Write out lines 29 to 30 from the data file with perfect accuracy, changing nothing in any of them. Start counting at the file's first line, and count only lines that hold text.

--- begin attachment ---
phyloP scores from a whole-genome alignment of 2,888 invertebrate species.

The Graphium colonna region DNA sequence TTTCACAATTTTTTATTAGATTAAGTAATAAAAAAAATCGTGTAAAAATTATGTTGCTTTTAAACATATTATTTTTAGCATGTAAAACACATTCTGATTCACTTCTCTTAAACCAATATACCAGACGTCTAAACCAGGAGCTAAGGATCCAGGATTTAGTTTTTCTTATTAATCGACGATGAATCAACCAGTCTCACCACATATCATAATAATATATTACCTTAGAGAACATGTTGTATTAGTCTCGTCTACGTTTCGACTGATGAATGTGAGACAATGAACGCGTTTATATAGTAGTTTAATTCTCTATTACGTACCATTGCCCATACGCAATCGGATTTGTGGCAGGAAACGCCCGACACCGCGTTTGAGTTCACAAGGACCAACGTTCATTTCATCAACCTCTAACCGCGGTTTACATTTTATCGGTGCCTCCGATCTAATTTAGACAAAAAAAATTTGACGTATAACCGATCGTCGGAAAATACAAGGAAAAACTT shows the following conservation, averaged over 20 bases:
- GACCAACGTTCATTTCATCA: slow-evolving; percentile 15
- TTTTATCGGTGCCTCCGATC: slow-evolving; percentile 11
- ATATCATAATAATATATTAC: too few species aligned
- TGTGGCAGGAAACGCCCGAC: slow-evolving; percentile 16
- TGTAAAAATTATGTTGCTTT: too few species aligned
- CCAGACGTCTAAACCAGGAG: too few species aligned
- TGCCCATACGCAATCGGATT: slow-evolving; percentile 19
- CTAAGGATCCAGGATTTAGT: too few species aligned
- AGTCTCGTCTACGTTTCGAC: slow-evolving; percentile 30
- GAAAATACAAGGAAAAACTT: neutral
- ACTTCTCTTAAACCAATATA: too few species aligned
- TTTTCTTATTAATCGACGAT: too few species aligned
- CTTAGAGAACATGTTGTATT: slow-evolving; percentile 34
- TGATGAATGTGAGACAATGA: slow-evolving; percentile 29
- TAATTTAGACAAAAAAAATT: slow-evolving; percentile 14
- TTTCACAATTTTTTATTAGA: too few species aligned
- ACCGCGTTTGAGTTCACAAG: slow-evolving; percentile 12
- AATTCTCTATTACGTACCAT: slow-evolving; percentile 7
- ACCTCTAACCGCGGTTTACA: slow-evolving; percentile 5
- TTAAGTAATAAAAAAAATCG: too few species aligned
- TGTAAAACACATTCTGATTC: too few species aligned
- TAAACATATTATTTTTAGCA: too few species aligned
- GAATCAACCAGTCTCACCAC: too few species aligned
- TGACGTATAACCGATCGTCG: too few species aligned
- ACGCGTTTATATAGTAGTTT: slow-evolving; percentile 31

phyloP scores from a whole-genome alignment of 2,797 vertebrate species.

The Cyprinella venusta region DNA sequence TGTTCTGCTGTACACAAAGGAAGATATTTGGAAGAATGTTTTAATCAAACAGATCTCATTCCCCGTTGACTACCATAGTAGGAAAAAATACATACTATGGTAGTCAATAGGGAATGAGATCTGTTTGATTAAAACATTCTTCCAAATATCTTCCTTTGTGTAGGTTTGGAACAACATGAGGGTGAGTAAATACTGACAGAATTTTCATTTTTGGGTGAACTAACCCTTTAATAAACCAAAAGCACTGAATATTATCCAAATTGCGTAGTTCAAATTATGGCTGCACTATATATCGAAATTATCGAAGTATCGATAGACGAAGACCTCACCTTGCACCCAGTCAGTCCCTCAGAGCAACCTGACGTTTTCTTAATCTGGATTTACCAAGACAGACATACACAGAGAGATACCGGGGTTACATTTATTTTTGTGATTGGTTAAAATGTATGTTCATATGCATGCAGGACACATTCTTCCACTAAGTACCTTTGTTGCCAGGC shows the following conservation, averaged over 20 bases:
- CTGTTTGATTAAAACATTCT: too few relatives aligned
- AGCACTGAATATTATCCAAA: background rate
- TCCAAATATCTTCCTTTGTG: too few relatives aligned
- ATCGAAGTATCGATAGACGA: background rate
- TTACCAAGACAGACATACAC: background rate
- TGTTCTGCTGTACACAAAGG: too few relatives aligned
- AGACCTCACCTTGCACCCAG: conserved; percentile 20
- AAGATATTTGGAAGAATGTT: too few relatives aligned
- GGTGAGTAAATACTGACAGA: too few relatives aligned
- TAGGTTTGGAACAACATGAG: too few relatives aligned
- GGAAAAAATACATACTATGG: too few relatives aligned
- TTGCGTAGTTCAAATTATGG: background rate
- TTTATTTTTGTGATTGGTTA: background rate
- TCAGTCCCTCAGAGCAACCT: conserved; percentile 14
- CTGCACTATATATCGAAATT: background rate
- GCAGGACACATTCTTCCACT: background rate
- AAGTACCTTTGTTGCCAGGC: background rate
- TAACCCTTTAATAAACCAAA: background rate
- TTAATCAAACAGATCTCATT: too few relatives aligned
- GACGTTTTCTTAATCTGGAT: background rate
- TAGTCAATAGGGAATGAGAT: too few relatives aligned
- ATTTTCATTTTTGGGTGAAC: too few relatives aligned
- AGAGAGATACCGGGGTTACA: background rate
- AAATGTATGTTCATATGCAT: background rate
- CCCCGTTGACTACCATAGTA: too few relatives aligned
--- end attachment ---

The Cyprinella venusta region DNA sequence TGTTCTGCTGTACACAAAGGAAGATATTTGGAAGAATGTTTTAATCAAACAGATCTCATTCCCCGTTGACTACCATAGTAGGAAAAAATACATACTATGGTAGTCAATAGGGAATGAGATCTGTTTGATTAAAACATTCTTCCAAATATCTTCCTTTGTGTAGGTTTGGAACAACATGAGGGTGAGTAAATACTGACAGAATTTTCATTTTTGGGTGAACTAACCCTTTAATAAACCAAAAGCACTGAATATTATCCAAATTGCGTAGTTCAAATTATGGCTGCACTATATATCGAAATTATCGAAGTATCGATAGACGAAGACCTCACCTTGCACCCAGTCAGTCCCTCAGAGCAACCTGACGTTTTCTTAATCTGGATTTACCAAGACAGACATACACAGAGAGATACCGGGGTTACATTTATTTTTGTGATTGGTTAAAATGTATGTTCATATGCATGCAGGACACATTCTTCCACTAAGTACCTTTGTTGCCAGGC shows the following conservation, averaged over 20 bases:
- CTGTTTGATTAAAACATTCT: too few relatives aligned